Archaeological dig at Baker-Berry unearths Hanover history
The archaeological excavation outside of Baker-Berry Library has come to a close, and buildings and grounds have filled the holes, following a more than two-week dig that involved Dartmouth students, professors and community volunteers. The team found a range of artifacts, from false teeth to a gold ring to a bone-handled knife.
Spanning approximately 100 years of 18th-century history, the excavation offered an excellent window into a slice of the College’s history, said anthropology professor Jesse Casana, who supervised the dig alongside postdoctoral scholar Heather Rockwell.
The team dug in two locations in front of Baker-Berry Library. The main digging site was the location of a privy — an old-fashioned toilet — which Casana estimated was built in 1786, at the same time as the construction of what was then the home of the Ripleys, a local family.
The dig was scheduled to conclude the weekend of June 15, but Casana, anthropology professor Sabrina Billings and a few others continued on until they hit the stone base of the privy about a week later.
Casana explained that the historic privy makes for an especially interesting archaeological site due to the breadth of artifacts one might find at the bottom, like human waste, dropped items no one wanted to retrieve or household trash and kitchen scraps. Due to a lack of trash removal services, residents often dumped waste down the hole, Casana said.
One of the more exciting finds was a gold ring. Elise Laugier GR’21 said that gold does not tarnish in dirt, so regardless of the years spent in the ground, it appeared shiny upon discovery.
Casana said that the team also found food remnants such as animal bones, which will help determine what those living in the house ate. Casana noted that items such as coffee beans, peach pits and peanuts would have been imported at the time.
“In an 1800s context, pretty hoity-toity!” he said.
Also uncovered were glass medicine and liquor bottles, inkwells, shoe bits, a set of false teeth and tools such as a screwdriver and a knife with a bone handle.
In addition, the team found many bits and pieces of broken ceramic, which are helpful in dating each layer of the privy due to its distinctive characteristics tied to each decade’s style and explicit dates on some of the pieces, Casana said.
The diggers worked in two pits, each divided into quads, according to Katie Hoover ’22, a student volunteer who helped with the excavation. They paused every 10 centimeters to wait for the volunteers in each quadrant to reach the same depth, and then snapped a photo of what the floor of the pit and soil composition looked like before continuing digging.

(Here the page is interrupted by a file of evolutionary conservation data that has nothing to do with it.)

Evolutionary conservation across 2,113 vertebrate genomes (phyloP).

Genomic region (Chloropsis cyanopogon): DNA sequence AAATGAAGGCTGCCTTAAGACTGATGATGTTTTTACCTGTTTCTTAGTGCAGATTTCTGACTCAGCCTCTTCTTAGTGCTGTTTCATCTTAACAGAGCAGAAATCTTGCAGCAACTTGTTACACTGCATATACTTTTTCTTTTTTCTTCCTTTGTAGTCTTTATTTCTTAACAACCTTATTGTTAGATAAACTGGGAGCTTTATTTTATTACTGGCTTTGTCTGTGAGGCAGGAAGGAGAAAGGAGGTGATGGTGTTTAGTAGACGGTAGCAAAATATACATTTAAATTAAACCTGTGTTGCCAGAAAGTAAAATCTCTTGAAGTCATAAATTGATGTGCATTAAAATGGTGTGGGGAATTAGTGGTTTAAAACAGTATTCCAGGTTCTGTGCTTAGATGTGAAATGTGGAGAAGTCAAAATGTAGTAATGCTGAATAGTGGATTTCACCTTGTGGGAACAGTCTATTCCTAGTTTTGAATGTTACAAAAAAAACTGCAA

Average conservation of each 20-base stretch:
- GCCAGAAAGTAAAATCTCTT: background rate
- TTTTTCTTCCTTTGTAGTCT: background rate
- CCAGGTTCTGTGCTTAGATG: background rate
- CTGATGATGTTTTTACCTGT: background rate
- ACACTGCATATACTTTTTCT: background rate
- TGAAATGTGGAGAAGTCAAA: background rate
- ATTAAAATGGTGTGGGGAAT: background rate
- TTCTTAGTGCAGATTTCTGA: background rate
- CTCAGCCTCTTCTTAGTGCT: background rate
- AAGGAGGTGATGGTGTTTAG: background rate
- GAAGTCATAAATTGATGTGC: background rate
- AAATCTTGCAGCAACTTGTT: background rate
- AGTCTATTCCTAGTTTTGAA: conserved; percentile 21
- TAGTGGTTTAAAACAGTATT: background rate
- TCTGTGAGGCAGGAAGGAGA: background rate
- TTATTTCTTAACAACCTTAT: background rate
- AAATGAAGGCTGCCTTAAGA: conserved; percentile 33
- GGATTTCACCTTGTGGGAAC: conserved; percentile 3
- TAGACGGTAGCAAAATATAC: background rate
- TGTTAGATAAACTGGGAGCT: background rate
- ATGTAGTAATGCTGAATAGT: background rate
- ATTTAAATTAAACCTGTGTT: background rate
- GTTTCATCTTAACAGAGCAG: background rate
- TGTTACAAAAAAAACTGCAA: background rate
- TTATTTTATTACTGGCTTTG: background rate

Student intern Cali Almer ’20 said that the process began with cutting away the turf and rolling the cut squares, which the College preserved in order to replace following the excavation. The diggers then shoveled away the dirt at the top layer, moving to trowels and brushes as they dug deeper and began to find larger artifacts. Once removed, the dirt was sifted through screens to look for any smaller items not apparent at first examination, according to Almer.
The dig coincided with graduation as well as various reunions. Hoover said that since the site was in such a high-visibility area, many curious onlookers asked the student volunteers questions. Casana added that he would often encourage them to sign up to volunteer, and they would return to help dig.
Student volunteer Andra Pantelimon ’22 said she enjoyed interacting with passersby, such as a curious security officer and a fourth-grade class trip from the local grade school who came to visit the site.
At least 30 student volunteers, College staff, alumni on campus for graduation and reunions and local community members joined College faculty and student interns in the excavation process. Some dug for just a day, while others stayed around it out for two weeks of the excavation process.
Many had no archeology experience at all. Almer said that student interns were in charge of briefing volunteers each morning regarding the history of the site as well as basic archaeological techniques. Hoover said that student volunteers served as point-people when less-experienced volunteers had questions regarding the excavation process, such as what to do if one person dug at a different speed than the others in the same plot.
Other volunteers had more experience, whether from working on digs casually or formally as an archaeologist. Almer said that as often as she helped volunteers, the volunteers taught her. She noted that one group of volunteers from the New Hampshire Archeology society provided advice to students less-experienced in the practice of archaeological digs, like herself.
Laugier and Casana and his students used a Ground Penetrating Radar system to identify the best digging locations on Dartmouth’s campus. The system, acquired by Dartmouth’s spatial archaeometry lab in 2017, works by sending radar waves into the ground. If it hits any features different than the soil surrounding them, the waves bounce back. This data can be used to generate maps of what might lie below the surface, which can help inform where to best dig.
Laugier said that members of the lab ran the system across the ground all over campus, including the most promising site on the Baker-Berry lawn. She said that the two most striking anomalies they noticed on the radar-generated map were in the same area as buildings in historic maps of the lawn.
Casana added that radar can be useful in narrowing the possible digging site, in order to minimize the destruction inherent in archeology.
“Archeology is a destructive process,” said Casana, emphasizing that technology like GPR helped to minimize the impact of the dig on the surrounding environment.